PointDrive was acquired by LinkedIn in July of 2016 and is now part of LinkedIn Sales Navigator
Even the most experienced sales people have to work to close a deal. There are so many factors at play from the quality of the product to the connecting power of the salesperson. There are lots of tools that help manage the sales process, customer relationship management systems that track every interaction with a client. Yet, those systems are severely lacking in the relationship part of the equation. What tool does a salesperson use to help build and maintain a relationship? This was the need that the PointDrive founders were looking to fill.
The founders, Bill and David, are bright, driven entrepreneurs that had a successful cloud-based sharing start-up and were looking to move into their next venture. Bill is a master salesman, who was able to close both small deals and large rounds of funding. He’s great at it because he understands people. He gets to know his prospects, working together with them to understand their needs and desires. He tailors his communication to those needs. What he lacked was the tool to do that easily. Every time Bill couldn’t get an in person investment presentation scheduled, he’d be forced to pull together an email, writing the perfect content and then sticking on a few attachments and sending it out into the ether hoping that the recipient looked at everything. It was a far cry from an in person meeting where he could direct the presentation from beginning to end, shifting direction if he was losing the room. He knew there had to be better middle ground, something not necessarily as good as an in person presentation but better than an email. He had an idea, a better sales tool, but wanted validation. So, he and David partnered with the product and innovation group at Slalom consulting to help them validate their idea and refine their vision.
The first step was to talk to sales organizations within their current client base. I conducted a series of interviews and gathered a huge number of insights. I looked at the words people used to talk about their sales relationships and mapped those from low to high value. Differentiation and personalization were major themes.
We went then went through a series of exercises to determine the customer value, demand, market size, story, customer acquisition path, and barriers to entry. Once vetted, Bill and David felt confident to move forward. They opted to continue working with the team at Slalom to define and build the product.
When we started the product definition phase we had only a very high level concept. We knew that there would be significant work to test our ideas and develop a concrete product. We knew that we wanted to follow a lean strategy and test and iterate on our concept as quickly and often as possible. So, I created an experience plan that would allow us to validate the different facets of the product idea in progressive iterative cycles.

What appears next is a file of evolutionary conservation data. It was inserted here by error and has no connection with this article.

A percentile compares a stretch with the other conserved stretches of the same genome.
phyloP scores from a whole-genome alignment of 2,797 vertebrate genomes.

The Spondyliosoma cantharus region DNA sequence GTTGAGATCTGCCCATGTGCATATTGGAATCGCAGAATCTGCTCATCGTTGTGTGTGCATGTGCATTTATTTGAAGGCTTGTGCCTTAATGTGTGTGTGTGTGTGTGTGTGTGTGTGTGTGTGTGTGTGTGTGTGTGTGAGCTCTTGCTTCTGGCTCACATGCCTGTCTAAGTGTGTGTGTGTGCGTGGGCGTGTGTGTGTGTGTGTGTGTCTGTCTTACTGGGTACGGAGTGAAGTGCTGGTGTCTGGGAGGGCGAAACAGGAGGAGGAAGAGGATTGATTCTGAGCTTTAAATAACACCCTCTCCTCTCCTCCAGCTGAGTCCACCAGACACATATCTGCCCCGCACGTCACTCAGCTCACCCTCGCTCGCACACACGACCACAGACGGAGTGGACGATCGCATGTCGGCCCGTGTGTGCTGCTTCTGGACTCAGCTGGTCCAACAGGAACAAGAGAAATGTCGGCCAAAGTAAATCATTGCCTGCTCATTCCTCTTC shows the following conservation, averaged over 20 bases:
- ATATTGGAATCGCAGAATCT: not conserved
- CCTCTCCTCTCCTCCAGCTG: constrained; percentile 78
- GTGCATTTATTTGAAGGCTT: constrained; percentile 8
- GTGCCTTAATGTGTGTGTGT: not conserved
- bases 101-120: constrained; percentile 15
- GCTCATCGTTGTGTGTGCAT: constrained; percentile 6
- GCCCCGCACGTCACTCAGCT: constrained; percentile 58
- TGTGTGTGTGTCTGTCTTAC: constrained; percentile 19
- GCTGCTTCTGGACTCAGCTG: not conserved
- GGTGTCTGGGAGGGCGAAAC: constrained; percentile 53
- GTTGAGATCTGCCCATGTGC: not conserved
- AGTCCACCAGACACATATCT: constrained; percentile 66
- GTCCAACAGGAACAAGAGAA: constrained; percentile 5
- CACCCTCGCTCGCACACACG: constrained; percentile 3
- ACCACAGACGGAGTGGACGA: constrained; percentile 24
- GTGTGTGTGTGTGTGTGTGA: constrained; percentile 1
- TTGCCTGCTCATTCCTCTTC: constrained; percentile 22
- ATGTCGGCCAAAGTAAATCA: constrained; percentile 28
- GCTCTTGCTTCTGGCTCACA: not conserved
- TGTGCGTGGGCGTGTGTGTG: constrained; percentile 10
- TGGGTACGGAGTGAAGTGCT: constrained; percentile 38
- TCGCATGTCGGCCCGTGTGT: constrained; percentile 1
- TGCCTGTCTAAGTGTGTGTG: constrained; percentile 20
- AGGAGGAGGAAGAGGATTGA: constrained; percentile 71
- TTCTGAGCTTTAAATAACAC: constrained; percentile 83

As we worked through the experience plan, we continued to get more grounded on our product definition. A tool that facilitated sharing sales collateral in a targeted way and provided insights on viewing behavior. Sales people wanted the relationship to go both ways. They would provide customized materials to the client and in turn wanted to find out if they had looked at it.
Now we were getting somewhere. We had a clear target for our product. Bill and David wanted to launch in three months, so we narrowed the MVP to the following three must-have needs:
Ability to create and share presentations in a straightforward way (as easy as email)
Simple, actionable insights on recipient behavior
Available on mobile devices without having to have a special app
We did some quick wireframing and guerrilla user testing to validate the simplicity of the flow. It took several iterations and reworking to make it feel as easy as email. Though we had more steps that email, continual feedback and imagery made each step feel simple. The personalized touches made it worth the additional effort.
We had grand visions of complex analytics, but in the three month time frame we were limited in our ability to execute. We limited the insights to the simplest, most valuable item, whether or not someone had viewed the presentation. This piece had a nice side-effect, it eliminated the problem of sending the wrong attachment. So long as the recipient had not viewed the presentation, the sender could switch out a piece of content without them even knowing.
Finally, we built the application as responsive mobile, this allowed the recipient to click a link directly to the presentation without having to download or login into an application.
After many late nights, dinner with the clients and a collaboration that was one of the best in my career, we did launch on time to a large audience on a big stage with a live demo. Nothing broke and accolades were in abundance. Once the product had launched we handed the product over to the client. One of the greatest things about consulting is that you build products from the beginning knowing you won’t maintain them, so our style guide and component library were complete, well documented and ready for hand off. Once out in the world, the product saw many new use cases: It was a major hit in the real estate community both for sending potential buyers property packets and with lenders sending loan documents. It even picked up steam in the design community as a portfolio presentation tool. In 2016 PointDrive was acquired by LinkedIn as part of their sales navigator toolset.